The Israel-Gaza conflict is a long-standing and multifaceted issue that involves historical, religious, political, and humanitarian aspects.
The current escalation of violence is the result of several factors, such as:
- The recent deal between the US and Iran to revive the 2015 nuclear agreement, which has angered Israel and some of its allies in the region. Israel views Iran as an existential threat and opposes any easing of sanctions or restrictions on its nuclear program. Some critics have accused Biden of betraying Israel and empowering Iran by pursuing the deal1.
- The political instability in both Israel and Palestine, which has undermined the prospects of dialogue and compromise. Israel has been in a state of political deadlock for more than two years, with four inconclusive elections and no stable government. Netanyahu, who is facing corruption charges, has failed to form a coalition and may lose his position as prime minister. Palestine is also divided between the Fatah-led Palestinian Authority in the West Bank and the Hamas-led administration in Gaza, which do not recognize each other’s legitimacy. The Palestinian Authority has postponed its first elections in 15 years, citing Israeli restrictions in East Jerusalem2.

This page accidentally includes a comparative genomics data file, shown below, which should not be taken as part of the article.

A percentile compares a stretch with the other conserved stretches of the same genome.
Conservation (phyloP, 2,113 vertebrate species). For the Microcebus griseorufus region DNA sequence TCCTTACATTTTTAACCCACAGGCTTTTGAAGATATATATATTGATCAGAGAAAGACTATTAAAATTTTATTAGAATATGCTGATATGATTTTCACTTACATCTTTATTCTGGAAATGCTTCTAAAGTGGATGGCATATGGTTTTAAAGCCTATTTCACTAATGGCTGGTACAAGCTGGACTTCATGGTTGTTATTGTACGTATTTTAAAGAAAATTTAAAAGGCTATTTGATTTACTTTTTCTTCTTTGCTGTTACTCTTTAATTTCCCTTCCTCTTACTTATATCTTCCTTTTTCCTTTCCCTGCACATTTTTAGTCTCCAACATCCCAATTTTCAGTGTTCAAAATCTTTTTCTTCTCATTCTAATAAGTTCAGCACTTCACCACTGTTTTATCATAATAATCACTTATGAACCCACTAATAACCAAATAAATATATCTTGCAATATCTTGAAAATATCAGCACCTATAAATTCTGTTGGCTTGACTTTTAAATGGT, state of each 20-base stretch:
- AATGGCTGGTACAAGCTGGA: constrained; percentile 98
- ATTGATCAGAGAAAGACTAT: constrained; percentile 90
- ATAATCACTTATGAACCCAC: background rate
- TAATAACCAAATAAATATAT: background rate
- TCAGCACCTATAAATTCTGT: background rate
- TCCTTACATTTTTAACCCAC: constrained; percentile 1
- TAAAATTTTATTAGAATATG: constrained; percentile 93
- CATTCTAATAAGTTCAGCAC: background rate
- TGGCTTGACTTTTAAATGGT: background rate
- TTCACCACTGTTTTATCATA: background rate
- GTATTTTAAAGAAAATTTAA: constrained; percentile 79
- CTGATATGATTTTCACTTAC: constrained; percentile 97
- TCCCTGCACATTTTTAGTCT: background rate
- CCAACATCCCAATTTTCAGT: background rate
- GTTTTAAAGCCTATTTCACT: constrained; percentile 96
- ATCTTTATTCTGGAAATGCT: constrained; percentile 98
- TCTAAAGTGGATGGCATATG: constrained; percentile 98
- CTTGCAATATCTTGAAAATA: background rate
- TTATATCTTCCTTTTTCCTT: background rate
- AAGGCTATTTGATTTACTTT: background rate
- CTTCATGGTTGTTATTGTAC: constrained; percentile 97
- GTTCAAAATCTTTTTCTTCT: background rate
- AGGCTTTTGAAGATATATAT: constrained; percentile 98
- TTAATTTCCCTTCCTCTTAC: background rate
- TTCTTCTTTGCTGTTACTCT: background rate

- The tensions over Jerusalem, which is a holy city for Jews, Muslims, and Christians, and a flashpoint of the conflict. Both Israel and Palestine claim Jerusalem as their capital, but the international community does not recognize either claim. The recent clashes in Jerusalem were sparked by Israeli restrictions on Palestinian access to the Al-Aqsa Mosque compound during Ramadan, as well as the planned evictions of Palestinian families from the Sheikh Jarrah neighborhood by Israeli settlers3.
These are some of the main reasons why this Israel-Gaza conflict is so complicated for Biden and his administration. They have to balance their support for Israel’s security and right to self-defense with their concern for the civilian casualties and humanitarian crisis in Gaza.
The have to deal with a fractured and polarized political landscape in both sides of the conflict, as well as pressure from their domestic and international allies and adversaries.
The democratic party have to work with regional partners, such as Egypt and Qatar, to broker a ceasefire and prevent further escalation. And they have to pursue a long-term vision of peace and stability in the Middle East, which requires addressing the underlying issues of the conflict, such as the occupation, the settlements, the refugees, and the recognition of each other’s rights and aspirations.
To amplify information: